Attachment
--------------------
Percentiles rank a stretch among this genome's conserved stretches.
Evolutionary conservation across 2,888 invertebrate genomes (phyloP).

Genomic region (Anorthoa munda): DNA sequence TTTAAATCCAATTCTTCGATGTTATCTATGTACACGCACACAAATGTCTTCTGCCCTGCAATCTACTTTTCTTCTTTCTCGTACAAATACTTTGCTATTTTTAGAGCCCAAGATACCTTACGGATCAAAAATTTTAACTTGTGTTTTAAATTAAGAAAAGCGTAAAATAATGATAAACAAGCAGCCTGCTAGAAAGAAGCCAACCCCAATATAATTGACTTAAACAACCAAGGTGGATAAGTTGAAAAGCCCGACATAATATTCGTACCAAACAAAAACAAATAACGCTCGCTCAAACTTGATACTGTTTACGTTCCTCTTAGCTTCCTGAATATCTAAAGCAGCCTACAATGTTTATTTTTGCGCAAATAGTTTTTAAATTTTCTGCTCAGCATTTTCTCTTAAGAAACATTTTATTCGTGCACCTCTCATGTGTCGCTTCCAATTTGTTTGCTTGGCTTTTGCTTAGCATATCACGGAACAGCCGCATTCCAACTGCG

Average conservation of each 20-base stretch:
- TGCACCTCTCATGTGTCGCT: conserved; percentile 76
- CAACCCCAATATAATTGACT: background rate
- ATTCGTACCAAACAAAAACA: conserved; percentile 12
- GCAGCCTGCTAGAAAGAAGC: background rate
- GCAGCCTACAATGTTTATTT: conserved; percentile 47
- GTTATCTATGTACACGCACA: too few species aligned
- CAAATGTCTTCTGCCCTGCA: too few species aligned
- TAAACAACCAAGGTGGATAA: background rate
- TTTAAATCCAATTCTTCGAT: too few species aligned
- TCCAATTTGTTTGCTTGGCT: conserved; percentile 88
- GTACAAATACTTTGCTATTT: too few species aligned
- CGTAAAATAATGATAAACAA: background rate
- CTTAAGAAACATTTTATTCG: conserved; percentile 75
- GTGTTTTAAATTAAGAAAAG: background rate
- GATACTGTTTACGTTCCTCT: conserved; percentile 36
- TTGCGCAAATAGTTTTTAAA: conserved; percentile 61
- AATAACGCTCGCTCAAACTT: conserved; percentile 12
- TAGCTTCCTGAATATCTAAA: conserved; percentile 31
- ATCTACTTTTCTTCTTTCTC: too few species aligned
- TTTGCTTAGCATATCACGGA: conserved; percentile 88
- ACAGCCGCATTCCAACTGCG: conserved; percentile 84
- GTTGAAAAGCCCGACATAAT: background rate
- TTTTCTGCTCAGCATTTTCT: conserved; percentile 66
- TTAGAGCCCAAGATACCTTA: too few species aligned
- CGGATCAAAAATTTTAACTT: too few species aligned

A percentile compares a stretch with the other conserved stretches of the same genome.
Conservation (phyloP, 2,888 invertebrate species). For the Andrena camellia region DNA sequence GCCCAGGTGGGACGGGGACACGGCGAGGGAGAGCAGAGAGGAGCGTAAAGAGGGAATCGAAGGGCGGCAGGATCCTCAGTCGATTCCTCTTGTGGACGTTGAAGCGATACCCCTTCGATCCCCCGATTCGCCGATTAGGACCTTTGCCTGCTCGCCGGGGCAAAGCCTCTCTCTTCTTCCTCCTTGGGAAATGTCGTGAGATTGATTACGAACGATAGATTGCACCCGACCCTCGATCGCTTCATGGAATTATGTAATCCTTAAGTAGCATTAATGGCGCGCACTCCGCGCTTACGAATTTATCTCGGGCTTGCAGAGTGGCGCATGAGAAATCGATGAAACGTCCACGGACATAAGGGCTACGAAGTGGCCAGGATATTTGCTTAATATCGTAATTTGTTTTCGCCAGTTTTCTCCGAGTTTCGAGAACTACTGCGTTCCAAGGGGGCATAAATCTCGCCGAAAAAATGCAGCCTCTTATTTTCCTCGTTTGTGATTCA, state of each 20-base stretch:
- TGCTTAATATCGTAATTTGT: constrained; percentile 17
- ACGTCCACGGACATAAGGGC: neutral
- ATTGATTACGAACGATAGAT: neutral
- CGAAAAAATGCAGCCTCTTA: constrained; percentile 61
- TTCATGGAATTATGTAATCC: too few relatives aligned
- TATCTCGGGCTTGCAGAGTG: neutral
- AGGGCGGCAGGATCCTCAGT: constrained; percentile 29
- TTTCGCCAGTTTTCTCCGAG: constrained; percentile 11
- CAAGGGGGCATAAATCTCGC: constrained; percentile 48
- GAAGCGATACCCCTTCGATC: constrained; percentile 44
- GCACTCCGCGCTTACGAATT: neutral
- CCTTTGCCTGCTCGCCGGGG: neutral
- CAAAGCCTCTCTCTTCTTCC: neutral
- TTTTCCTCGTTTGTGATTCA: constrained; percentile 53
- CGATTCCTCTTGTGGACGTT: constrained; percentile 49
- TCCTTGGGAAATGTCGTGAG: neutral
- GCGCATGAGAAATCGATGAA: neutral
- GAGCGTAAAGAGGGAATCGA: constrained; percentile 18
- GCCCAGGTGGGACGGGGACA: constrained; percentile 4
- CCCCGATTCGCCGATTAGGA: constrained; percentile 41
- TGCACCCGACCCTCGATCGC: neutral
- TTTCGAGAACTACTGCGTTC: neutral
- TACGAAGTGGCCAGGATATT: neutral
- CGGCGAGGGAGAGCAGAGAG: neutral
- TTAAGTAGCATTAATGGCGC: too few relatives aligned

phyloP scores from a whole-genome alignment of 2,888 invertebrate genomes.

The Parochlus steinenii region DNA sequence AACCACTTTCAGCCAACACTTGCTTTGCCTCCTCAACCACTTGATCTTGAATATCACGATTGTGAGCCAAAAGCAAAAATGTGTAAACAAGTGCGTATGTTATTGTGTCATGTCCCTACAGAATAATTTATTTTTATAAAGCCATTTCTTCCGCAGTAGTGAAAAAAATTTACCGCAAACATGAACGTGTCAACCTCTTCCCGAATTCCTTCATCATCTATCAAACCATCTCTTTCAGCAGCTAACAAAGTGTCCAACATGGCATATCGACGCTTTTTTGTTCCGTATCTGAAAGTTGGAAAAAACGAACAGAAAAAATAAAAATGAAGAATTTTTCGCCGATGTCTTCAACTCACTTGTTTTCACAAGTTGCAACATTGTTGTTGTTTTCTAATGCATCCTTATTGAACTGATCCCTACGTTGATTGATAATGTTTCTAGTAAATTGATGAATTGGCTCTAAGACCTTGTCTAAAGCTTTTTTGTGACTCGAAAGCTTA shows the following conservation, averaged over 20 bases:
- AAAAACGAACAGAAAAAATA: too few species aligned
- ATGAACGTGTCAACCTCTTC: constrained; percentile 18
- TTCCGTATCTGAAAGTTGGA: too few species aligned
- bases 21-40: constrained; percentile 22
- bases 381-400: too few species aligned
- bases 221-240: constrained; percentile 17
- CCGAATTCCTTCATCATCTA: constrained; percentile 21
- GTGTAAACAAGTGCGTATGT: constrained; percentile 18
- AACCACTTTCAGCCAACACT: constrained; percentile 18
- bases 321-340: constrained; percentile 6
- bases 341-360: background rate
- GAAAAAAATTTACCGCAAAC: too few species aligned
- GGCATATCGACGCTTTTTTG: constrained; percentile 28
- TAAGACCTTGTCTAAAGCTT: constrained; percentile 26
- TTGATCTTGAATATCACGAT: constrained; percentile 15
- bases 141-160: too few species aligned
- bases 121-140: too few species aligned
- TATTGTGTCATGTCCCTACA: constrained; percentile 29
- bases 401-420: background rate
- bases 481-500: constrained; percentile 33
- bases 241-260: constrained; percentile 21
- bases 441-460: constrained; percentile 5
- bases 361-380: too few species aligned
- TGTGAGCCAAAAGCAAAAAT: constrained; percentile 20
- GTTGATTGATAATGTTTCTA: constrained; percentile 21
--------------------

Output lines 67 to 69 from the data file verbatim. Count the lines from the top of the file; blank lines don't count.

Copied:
- AACCACTTTCAGCCAACACT: constrained; percentile 18
- bases 321-340: constrained; percentile 6
- bases 341-360: background rate